Samuel J. Bentley, Sr., 2003. "Wave-Current Dispersal of Fine-Grained Fluvial Sediments Across Continental Shelves: the Significance of Hyperpycnal Plumes", Siltstones, Mudstones and Shales: Depositional Processes and Characteristics, Erik D. Scott, Arnold H. Bouma, William R. Bryant
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Recent studies of fluvial-marine sediment dispersal have demonstrated that, under conditions of adequate sediment supply and intense turbulence in the bottom- boundary layer, wave-enhanced gravity flows can develop on shelves with gradients <0.7°. These conditions can exist seasonally on many continental shelves proximal to river mouths. Therefore, such flows (and resultant deposits) are probably more widespread than previously thought. Examples from a high-energy active-margin setting (Eel Shelf, California) and a lower energy passive margin (Atchafalaya River/Louisiana Inner Shelf) indicate that similar bedding can be produced by high- concentration near bed flows in apparently contrasting depositional settings, due to the occurrence of similar physical processes in the bottom boundary layer. Because such hyperpycnal flows can carry much more sediment mass than can buoyant plumes of suspended sediment, and can move at velocities on the order of cm s-1, such benthic sediment flows on shelves could represent a significant and previously underestimated transport mechanism for fine sediment across continental shelves.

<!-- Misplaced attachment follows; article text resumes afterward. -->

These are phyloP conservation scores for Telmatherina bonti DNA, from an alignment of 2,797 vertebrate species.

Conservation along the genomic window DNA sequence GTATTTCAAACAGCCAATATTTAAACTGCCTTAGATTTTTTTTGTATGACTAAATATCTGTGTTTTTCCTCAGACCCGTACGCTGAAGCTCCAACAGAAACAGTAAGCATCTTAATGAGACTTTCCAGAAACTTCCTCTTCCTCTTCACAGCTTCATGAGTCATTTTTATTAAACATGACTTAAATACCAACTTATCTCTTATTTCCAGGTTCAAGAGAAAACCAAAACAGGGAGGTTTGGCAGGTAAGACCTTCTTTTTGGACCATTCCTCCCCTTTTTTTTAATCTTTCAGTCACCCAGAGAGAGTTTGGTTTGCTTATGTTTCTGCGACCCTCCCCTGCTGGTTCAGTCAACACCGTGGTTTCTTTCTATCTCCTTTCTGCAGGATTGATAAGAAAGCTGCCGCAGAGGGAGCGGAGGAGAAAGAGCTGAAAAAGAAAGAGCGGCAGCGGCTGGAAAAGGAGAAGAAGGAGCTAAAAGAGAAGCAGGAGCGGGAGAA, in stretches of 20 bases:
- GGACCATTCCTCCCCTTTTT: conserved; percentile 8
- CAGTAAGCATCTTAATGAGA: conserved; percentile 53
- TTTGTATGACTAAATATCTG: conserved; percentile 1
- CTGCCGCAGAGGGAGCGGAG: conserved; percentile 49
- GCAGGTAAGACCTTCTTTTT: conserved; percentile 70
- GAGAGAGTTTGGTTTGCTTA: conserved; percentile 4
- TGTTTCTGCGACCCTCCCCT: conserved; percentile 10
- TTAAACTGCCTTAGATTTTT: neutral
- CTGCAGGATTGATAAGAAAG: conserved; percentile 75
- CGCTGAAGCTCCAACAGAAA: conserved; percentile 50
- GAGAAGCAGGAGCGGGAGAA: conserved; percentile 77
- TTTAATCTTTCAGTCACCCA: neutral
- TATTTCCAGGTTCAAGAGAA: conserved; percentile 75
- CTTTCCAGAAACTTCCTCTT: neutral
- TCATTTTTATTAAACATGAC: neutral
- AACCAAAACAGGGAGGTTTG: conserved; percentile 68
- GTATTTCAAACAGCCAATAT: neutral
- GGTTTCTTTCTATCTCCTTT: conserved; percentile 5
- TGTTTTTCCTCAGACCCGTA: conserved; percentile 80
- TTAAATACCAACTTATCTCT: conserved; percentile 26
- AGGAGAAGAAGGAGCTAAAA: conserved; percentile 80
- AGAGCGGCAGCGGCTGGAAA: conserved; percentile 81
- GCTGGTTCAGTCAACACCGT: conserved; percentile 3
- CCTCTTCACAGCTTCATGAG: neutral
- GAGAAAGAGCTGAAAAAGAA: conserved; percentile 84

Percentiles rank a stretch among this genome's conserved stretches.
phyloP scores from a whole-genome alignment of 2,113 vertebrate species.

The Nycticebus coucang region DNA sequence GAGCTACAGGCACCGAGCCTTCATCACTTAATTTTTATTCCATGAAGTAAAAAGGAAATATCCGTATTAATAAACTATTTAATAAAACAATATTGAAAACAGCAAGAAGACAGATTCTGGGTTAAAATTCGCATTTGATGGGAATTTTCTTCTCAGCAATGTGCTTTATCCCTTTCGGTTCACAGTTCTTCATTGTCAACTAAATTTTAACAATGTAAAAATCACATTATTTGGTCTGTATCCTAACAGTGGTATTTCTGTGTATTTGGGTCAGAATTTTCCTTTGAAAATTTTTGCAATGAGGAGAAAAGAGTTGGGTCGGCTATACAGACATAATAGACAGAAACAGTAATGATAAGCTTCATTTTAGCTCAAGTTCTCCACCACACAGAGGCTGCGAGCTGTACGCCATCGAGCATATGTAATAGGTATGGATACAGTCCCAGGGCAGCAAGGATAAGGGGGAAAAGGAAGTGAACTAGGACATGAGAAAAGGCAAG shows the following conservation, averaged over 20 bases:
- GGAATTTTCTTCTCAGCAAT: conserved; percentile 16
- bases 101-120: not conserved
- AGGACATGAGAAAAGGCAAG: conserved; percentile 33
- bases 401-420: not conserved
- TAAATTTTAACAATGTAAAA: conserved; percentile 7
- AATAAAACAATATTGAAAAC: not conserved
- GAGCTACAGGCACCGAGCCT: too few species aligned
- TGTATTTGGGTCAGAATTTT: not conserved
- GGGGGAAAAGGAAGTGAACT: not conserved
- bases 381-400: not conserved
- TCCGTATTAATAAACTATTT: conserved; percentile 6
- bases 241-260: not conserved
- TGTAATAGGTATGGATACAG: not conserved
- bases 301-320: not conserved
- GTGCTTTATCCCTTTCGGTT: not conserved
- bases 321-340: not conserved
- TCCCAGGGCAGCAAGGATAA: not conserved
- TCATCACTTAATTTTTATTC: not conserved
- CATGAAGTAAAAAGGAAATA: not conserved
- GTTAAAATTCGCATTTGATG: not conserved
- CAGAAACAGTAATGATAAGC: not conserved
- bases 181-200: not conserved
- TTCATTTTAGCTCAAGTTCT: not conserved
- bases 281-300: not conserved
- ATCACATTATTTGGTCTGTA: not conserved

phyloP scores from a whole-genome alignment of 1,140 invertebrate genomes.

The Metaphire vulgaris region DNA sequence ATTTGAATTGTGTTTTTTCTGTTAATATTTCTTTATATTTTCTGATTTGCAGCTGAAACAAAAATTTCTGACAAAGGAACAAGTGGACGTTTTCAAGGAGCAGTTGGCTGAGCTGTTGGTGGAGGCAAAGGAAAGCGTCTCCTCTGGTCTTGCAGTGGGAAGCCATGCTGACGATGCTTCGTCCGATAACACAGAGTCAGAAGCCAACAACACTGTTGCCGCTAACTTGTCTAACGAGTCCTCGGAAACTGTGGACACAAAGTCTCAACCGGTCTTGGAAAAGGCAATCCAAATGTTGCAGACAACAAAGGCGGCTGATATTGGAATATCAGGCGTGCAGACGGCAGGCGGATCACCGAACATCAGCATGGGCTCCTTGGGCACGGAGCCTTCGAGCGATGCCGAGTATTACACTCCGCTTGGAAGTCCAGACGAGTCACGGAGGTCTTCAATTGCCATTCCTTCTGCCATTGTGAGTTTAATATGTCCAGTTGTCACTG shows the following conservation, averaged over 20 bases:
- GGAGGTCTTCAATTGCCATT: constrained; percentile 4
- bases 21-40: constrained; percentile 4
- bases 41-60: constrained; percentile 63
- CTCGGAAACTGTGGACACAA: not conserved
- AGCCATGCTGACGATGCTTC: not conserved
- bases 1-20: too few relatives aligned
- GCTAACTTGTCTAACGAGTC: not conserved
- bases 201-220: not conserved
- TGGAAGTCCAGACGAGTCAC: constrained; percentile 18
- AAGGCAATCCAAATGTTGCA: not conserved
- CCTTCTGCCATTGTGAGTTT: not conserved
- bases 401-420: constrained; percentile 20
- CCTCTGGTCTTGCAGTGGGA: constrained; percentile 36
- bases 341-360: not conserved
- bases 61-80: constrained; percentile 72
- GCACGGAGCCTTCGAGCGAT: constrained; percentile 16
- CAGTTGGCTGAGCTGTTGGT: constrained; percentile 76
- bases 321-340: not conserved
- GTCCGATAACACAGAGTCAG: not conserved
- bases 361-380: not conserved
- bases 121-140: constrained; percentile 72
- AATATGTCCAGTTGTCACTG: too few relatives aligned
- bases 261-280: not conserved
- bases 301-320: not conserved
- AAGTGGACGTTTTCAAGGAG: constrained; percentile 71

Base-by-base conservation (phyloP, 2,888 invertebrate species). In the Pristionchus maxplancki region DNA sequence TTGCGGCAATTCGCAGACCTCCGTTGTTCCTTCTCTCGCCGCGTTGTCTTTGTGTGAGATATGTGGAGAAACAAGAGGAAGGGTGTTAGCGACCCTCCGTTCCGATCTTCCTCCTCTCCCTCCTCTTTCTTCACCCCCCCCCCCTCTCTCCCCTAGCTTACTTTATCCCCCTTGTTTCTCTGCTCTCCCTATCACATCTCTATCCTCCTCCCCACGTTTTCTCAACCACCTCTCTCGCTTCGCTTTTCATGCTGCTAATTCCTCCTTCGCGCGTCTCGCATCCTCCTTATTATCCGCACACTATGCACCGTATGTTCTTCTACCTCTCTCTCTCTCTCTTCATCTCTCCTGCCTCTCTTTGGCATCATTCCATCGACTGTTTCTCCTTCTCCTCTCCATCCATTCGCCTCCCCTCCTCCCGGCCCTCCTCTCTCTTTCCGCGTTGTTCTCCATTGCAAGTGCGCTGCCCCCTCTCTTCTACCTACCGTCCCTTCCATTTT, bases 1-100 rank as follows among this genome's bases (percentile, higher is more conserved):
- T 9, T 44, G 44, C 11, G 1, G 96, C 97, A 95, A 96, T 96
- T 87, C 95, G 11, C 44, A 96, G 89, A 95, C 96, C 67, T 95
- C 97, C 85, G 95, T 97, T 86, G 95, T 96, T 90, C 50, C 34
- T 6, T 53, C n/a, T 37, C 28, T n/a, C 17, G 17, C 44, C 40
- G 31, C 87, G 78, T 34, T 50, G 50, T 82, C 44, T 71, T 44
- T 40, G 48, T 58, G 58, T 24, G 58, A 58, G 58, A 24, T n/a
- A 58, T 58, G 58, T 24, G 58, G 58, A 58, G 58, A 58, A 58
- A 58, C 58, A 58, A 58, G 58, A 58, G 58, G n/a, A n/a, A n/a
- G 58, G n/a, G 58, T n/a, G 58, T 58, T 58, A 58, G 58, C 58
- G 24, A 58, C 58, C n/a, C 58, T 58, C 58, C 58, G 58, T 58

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Siltstones, mudstones and shales have been studied mainly with regard to clay mineralogy and general transport-deposition. Recent studies on deepwater deposits from cores and outcrops have shown that fluid flow properties of deepwater reservoirs are greatly affected by the presence of finer-grained deposits in the reservoir. Initial analysis indicates that the majority of these finer grained deposits have a large silt component and are closer to siltstones rather than mudstones, commonly called shales To date, little attention has been given to their characteristics resulting from different depositional processes.